"Can Protestantism win America?" is the title of a collection of articles written by Charles Clayton Morrison while editor of The Christian Century, that are of interest. They cause many Protestants to ask "Can Protestantism hold America? though it is not a question of holding, but rather of winning a bridgehead," said a reviewer of them.

The articles awaken a prayerful wish that this frank, fearless and facile writer were as competent to evaluate Catholicism as he evaluates present-day Protestantism. His analytical judgment of the Catholic Church is greatly diminished by his fear of "Rome," which he holds to have a more effective appeal to baffled and weary citizens, intellectual and non-intellectual, than does Protestantism. He envisages the Catholic Church as an intriguing, dangerous, anti-democratic organization with growing power in politics, the press, the movies, and economic institutions.

There are three forces that are contending for victory, says Dr. Morrison, namely: "Roman Catholicism, Secularism, and Protestantism." He holds the Protestant clergy to have capitulated before the enemy, and to be worshipping at the altar of secularism. He further holds that they have led Protestants into a Christianity which is not Christian at all, but secularism. As a result, joining a Protestant church has no more significance than joining a service club, or a kid's club which meets in a shack behind a barn.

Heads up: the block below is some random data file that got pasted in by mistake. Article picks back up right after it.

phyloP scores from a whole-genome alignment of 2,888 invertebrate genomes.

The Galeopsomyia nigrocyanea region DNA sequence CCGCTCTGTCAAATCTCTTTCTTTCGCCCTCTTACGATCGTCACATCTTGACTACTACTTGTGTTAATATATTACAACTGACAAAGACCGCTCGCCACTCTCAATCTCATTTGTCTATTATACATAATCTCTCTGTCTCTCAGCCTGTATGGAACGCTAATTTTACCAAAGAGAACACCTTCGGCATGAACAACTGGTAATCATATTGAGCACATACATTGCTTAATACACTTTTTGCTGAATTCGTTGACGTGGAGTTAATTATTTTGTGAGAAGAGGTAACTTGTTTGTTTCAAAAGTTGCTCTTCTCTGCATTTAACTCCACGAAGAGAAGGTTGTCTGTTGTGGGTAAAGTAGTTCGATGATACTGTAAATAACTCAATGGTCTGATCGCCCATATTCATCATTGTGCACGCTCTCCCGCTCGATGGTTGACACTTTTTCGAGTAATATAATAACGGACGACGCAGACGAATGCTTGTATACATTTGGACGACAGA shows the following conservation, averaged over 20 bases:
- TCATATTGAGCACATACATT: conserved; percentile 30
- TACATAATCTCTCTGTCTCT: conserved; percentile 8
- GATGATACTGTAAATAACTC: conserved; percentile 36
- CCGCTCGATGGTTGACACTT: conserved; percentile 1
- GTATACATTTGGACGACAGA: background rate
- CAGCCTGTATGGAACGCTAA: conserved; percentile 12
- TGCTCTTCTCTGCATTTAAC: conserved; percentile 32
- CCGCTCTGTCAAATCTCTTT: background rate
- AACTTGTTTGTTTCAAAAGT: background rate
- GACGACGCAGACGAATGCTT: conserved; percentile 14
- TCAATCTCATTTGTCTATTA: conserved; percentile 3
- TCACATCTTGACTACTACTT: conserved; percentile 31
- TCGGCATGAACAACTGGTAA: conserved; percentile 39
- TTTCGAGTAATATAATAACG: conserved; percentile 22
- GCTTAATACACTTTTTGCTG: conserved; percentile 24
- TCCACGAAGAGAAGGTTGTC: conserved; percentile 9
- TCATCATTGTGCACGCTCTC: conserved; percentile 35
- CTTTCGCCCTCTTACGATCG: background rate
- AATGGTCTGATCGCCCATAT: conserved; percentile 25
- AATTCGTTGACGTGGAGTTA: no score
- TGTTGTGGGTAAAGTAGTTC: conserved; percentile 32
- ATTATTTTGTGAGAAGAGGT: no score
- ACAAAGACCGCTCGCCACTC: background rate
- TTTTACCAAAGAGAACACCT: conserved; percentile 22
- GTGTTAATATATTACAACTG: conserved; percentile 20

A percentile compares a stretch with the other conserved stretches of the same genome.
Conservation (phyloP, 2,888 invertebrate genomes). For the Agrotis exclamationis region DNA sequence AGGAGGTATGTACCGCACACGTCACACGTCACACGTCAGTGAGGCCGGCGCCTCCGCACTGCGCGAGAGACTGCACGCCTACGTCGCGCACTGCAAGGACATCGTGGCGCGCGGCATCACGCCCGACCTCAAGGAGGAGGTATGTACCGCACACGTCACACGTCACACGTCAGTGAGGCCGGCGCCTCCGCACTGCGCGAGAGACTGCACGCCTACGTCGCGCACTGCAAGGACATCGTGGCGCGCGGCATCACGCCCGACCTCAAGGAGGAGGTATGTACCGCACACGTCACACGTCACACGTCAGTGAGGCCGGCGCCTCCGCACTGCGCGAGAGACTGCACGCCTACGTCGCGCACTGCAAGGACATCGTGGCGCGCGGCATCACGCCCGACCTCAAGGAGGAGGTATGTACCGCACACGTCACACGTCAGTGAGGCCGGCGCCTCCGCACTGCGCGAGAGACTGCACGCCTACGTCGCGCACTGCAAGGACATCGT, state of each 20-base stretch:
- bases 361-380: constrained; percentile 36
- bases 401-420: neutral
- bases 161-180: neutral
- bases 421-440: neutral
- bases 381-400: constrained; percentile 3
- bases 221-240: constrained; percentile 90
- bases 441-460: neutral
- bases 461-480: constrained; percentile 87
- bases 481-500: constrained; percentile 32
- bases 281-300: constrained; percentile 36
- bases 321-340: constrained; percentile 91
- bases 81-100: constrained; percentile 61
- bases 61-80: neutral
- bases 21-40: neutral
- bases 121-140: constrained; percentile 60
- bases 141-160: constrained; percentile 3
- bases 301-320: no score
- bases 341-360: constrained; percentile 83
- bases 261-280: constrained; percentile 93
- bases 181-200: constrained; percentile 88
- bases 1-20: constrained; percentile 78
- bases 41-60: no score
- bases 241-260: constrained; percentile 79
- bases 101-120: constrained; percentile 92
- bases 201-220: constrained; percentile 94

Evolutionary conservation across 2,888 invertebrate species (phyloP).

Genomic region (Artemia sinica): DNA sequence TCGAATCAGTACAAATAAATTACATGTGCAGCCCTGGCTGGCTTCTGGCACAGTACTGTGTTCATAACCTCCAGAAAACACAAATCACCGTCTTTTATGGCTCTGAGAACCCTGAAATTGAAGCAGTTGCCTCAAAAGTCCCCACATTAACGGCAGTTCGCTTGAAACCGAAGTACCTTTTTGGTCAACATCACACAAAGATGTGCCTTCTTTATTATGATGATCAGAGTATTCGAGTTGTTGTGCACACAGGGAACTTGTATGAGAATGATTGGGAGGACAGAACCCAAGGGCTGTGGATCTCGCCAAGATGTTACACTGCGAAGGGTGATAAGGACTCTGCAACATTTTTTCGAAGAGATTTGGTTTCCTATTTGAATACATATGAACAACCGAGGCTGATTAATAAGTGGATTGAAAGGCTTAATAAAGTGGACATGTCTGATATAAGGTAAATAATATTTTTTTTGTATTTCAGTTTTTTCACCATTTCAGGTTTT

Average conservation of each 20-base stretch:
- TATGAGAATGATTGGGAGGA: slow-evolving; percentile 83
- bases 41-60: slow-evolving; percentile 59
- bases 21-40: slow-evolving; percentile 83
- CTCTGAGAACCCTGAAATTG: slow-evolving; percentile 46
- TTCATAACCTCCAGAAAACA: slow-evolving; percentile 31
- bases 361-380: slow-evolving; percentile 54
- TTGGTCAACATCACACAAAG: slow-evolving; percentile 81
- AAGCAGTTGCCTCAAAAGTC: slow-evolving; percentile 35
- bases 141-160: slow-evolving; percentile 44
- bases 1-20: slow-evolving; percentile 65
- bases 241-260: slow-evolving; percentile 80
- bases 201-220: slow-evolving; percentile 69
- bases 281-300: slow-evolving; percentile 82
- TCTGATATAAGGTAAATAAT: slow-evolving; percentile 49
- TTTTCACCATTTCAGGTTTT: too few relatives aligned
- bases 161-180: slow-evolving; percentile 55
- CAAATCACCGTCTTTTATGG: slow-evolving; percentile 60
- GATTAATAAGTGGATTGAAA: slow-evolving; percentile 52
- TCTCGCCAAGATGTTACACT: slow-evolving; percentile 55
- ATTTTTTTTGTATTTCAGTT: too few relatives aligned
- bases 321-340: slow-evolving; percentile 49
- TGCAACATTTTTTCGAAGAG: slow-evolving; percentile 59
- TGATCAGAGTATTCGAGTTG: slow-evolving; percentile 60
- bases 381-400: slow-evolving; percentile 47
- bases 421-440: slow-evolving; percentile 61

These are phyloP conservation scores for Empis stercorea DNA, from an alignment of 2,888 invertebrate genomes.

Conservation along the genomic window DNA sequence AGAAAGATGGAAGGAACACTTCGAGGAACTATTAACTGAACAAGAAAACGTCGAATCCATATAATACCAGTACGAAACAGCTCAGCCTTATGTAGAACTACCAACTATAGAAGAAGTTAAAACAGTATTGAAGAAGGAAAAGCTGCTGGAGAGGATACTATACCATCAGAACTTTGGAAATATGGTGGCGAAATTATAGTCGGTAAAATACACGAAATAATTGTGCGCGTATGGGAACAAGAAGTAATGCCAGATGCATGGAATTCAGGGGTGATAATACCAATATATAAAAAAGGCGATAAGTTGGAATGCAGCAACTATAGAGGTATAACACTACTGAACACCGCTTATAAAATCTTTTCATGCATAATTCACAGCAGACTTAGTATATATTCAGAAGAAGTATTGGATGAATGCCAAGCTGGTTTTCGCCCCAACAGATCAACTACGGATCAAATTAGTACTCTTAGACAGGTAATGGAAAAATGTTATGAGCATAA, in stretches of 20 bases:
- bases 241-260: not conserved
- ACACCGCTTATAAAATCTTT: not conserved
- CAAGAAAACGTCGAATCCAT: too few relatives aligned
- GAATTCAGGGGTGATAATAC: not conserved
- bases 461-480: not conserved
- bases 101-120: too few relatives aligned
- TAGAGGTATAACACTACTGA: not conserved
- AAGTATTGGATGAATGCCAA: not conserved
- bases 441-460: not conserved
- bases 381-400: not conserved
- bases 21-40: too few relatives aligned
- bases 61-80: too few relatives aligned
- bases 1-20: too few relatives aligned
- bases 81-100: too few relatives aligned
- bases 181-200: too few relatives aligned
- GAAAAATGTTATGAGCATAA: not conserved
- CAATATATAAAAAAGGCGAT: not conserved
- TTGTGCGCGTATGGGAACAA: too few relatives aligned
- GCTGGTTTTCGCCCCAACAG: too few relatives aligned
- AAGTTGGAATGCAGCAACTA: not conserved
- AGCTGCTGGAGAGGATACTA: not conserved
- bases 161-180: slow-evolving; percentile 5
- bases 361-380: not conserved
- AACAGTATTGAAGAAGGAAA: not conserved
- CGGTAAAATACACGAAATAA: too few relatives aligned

Why this author, who "fears Rome's final victory," should expect anything else of Protestantism, save its devolution into secularism, is surprising considering that its churches operate with "authority usurp'd, from God not given;" and with the members thereof guided by the divisive principle of private, instead of God-instituted authoritative, judgment. Protestantism, with its 250 and more denominational divisions, demonstrates the wisdom of St. Matthew, who said that "the house divided against itself shall not stand" (12:25).

Doctrinally, Protestantism is like the pantaloons offered for sale by the Yankee peddler in Lincoln's story, "large enough for any man, and small enough for any boy." Writing of PROTESTANT INCONSISTENCIES, Marilyn Woods, of Washington, D. C., said in a letter sent to The Christian Century:

"I can't figure out why Protestants stir up a hornet's nest over a few Nuns teaching in public schools lest Protestant children learn to regard the Pope as head of the Church, or start praying to Saints, then get behind getting 'The Nation' into public schools regardless of the fact that the magazine attacks papal infallibility and prayers to the Saints; why they teach that miracles related in the New Testament actually happened, then denounce all miracles as unscientific, particularly those happening to Catholics; why they talk liberty, and deny Negroes entry into hundreds of their churches; why they denounce birth control as godless in one decade, then proclaim it as Christian in the next; why they teach that the Bible is the Word of God, then allow their ministers to perform marriages between divorced couples; why they recite the Apostles' Creed, 'I believe in the Communion of Saints,' then poke fun at Catholics for 'mumbling meaningless prayers'; why they go to church on Sunday with Bibles under their arms, then cannot agree as to the meaning of its contents. You figure it out; it's too much for my poor weak brain."